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Special Coverage

Pakistani Children: Collateral Damage?

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Photo by Tayyeb Afridi for KUT News
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Nine year old Shafi-ud-din lived alone in the Pakistani city where he worked to support his mother.

In one of the most volatile regions in the world, a 131 mile journey lasting more than four hours and a lone child not yet 9 – this is Shafi’s story.

You may wonder how a mother could let her child a brave the treacherous journey alone. But for Shafi-ud-din’s mother, there was no other choice.

A tribal woman without resources, she had lost her husband to kidney disease and after 6 months of surviving off the charity of others, she knew she had to make alternate arrangements. Shafi might be young, but he is the only male in the family and according to local norms, he is the one who has to take responsibility for his mother and baby sister.

So, this little dweller of Nekka Ziarat, a village located at Sadda subdivision of Kurram Agency far away from Peshawar, was sent out to find a living in a strange city.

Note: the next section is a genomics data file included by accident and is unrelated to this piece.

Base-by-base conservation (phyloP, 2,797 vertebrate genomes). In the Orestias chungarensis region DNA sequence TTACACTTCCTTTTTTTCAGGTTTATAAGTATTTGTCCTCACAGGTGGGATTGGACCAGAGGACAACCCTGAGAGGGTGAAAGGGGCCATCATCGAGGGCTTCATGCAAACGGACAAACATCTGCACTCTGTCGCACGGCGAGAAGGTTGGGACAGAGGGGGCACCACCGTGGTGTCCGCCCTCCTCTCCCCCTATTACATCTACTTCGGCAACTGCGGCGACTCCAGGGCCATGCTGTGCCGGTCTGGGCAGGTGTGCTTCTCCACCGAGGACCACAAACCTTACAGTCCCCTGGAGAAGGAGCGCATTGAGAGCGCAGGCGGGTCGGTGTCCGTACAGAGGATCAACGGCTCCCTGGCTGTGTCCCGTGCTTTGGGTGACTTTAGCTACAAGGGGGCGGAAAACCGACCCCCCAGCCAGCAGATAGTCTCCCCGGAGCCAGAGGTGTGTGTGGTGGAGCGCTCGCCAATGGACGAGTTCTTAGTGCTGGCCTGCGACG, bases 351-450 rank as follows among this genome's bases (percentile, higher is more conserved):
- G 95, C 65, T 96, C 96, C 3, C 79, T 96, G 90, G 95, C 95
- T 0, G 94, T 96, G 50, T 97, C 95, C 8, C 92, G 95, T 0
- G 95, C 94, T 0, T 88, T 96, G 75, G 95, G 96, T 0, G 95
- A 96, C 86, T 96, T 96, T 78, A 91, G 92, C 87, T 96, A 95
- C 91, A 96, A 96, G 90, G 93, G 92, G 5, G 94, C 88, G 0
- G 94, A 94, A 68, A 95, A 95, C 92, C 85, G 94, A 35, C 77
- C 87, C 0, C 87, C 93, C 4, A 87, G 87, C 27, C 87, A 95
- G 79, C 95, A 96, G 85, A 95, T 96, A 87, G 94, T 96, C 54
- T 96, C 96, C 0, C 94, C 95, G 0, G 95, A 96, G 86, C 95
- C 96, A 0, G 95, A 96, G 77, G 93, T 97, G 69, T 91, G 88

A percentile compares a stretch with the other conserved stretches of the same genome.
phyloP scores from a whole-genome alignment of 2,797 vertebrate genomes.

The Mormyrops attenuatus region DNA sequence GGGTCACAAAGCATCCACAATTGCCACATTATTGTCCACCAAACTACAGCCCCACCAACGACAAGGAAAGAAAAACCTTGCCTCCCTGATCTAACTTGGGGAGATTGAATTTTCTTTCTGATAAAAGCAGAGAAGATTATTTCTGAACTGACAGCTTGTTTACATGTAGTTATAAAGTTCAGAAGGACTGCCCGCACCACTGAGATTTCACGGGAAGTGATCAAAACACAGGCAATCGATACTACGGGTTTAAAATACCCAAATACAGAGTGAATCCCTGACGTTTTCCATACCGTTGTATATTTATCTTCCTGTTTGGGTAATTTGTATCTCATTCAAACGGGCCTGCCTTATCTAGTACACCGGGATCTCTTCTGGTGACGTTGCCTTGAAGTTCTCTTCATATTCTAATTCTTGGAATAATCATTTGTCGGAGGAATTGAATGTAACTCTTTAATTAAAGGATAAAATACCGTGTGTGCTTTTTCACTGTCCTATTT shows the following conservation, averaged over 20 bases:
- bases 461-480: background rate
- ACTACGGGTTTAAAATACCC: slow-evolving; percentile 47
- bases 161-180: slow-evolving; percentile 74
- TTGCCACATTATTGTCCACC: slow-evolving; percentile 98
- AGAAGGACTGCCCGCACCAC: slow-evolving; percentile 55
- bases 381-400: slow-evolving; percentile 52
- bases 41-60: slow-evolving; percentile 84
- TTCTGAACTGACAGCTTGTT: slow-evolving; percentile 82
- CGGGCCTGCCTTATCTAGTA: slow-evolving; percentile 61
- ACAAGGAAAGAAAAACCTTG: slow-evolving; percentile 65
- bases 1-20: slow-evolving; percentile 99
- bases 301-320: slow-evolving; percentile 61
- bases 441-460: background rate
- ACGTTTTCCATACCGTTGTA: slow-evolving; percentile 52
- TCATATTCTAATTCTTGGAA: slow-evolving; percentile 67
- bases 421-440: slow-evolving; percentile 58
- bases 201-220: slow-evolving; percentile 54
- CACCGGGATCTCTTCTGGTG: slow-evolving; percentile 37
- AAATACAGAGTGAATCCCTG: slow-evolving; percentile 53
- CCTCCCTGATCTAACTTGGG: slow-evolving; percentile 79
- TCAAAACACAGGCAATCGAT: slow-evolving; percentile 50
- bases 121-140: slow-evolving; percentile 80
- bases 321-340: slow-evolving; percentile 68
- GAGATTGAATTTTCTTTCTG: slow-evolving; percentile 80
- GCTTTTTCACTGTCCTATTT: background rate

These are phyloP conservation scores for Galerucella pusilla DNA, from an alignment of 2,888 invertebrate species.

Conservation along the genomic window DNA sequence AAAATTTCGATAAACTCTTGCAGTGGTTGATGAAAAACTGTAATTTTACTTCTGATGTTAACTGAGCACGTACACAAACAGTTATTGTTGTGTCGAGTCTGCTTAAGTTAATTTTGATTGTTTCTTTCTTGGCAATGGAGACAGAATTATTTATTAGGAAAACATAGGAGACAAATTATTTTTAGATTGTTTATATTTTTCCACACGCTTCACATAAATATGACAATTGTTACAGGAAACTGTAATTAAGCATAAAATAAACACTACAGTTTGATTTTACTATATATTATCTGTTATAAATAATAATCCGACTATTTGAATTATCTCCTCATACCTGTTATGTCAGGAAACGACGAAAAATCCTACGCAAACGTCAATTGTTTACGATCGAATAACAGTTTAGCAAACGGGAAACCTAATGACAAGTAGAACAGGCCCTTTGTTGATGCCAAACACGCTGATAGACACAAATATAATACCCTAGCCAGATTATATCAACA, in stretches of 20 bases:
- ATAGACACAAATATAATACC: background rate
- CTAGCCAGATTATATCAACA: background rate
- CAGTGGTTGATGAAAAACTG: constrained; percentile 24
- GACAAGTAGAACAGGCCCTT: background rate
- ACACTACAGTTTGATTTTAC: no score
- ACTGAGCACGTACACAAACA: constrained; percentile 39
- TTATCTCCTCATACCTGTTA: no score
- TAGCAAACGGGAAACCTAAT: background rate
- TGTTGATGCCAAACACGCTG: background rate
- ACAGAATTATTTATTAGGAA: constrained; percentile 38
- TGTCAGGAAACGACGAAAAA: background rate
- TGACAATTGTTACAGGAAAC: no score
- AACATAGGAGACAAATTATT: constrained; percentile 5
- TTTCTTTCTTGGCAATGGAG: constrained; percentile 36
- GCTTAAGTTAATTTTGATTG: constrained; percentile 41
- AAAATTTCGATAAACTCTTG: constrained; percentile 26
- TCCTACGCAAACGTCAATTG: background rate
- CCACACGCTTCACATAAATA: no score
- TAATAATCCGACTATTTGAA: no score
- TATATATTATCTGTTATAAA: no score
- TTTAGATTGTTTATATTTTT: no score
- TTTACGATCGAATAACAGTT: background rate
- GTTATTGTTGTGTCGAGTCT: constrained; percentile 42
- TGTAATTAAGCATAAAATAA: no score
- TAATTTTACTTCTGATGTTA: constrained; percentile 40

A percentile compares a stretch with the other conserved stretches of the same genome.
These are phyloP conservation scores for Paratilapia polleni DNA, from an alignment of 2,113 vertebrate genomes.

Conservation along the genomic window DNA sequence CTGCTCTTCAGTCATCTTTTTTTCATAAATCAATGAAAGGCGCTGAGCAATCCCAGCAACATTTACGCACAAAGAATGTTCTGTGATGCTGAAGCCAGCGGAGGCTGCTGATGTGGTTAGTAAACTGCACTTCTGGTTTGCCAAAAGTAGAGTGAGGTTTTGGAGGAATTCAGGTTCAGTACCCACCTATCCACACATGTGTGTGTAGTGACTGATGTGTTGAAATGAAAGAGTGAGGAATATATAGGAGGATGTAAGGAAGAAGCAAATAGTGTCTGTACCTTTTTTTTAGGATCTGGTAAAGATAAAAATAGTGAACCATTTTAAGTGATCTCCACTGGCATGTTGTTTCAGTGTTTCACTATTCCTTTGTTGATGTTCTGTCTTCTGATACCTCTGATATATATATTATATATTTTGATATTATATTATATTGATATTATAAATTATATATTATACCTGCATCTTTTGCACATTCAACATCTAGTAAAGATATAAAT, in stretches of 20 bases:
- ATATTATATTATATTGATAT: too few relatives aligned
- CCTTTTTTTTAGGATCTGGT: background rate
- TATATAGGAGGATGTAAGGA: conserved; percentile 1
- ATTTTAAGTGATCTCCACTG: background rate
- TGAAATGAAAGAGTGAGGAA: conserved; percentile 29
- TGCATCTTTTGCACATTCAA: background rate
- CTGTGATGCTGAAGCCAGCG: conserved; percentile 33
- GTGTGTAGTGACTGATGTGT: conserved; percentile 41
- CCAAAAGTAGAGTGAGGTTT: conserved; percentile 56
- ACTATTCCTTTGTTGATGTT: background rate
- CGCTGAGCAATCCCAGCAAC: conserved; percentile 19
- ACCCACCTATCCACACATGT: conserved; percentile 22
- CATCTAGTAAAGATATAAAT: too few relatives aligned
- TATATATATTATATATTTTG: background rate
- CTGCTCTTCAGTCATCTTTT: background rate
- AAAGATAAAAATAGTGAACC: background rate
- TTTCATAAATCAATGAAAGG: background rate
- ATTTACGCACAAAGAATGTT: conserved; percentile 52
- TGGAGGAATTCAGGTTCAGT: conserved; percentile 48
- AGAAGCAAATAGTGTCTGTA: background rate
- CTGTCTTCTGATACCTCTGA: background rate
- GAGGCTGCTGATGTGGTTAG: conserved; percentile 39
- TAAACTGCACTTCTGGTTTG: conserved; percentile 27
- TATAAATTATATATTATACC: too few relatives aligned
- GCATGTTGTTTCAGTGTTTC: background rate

No one bothered to check on this lone child travelling to Peshawar. And he arrived, with just 50 rupees in his pocket. He knew no one.

A lone child in a new city can fall very easily into the wrong hands. This war has brought many miseries to Pakistani children in general, and to tribal children in particular. They are already growing up deprived, many uneducated, poorly served.  For orphans whose parents fall to terrorism or other tragedies, there is no plan in place to save them from falling through the cracks.

Shafi, roaming alone around the roads of Peshawar, could have fallen into very dangerous situations. But luck led him to Subhat Khan, a social worker hailing from Khyber agency.

Subhat Khan arranged for a job and lodgings at a local restaurant. And it was there that I met him.

This little breadwinner, not yet 9, toiling day and night for his family was worried that his mother didn’t know of his ‘good luck’, for he does not have a contact number to call back home.

It was midnight when Shafi finished his shift. As I left the restaurant I looked back. Shafi was looking at me as if to say, “Please tell my mother that I have survived and will be returning with money for food.”

A few days later I called the restaurant. Shafi was no longer working there. The owner told me that the boy was taken by his mother's brother, but he did not want to go. Hopefully, his uncle will care for him. But, if history is proof, that is unlikely.

Tayyeb Afridi is a Pakistani journalist from the Federally Administered Tribal Area of Pakistan. He visitedKUT on a US Pakistan Journalism Exchange through the International Center for Journalists. He now chronicles life in Pakistan for KUT News.

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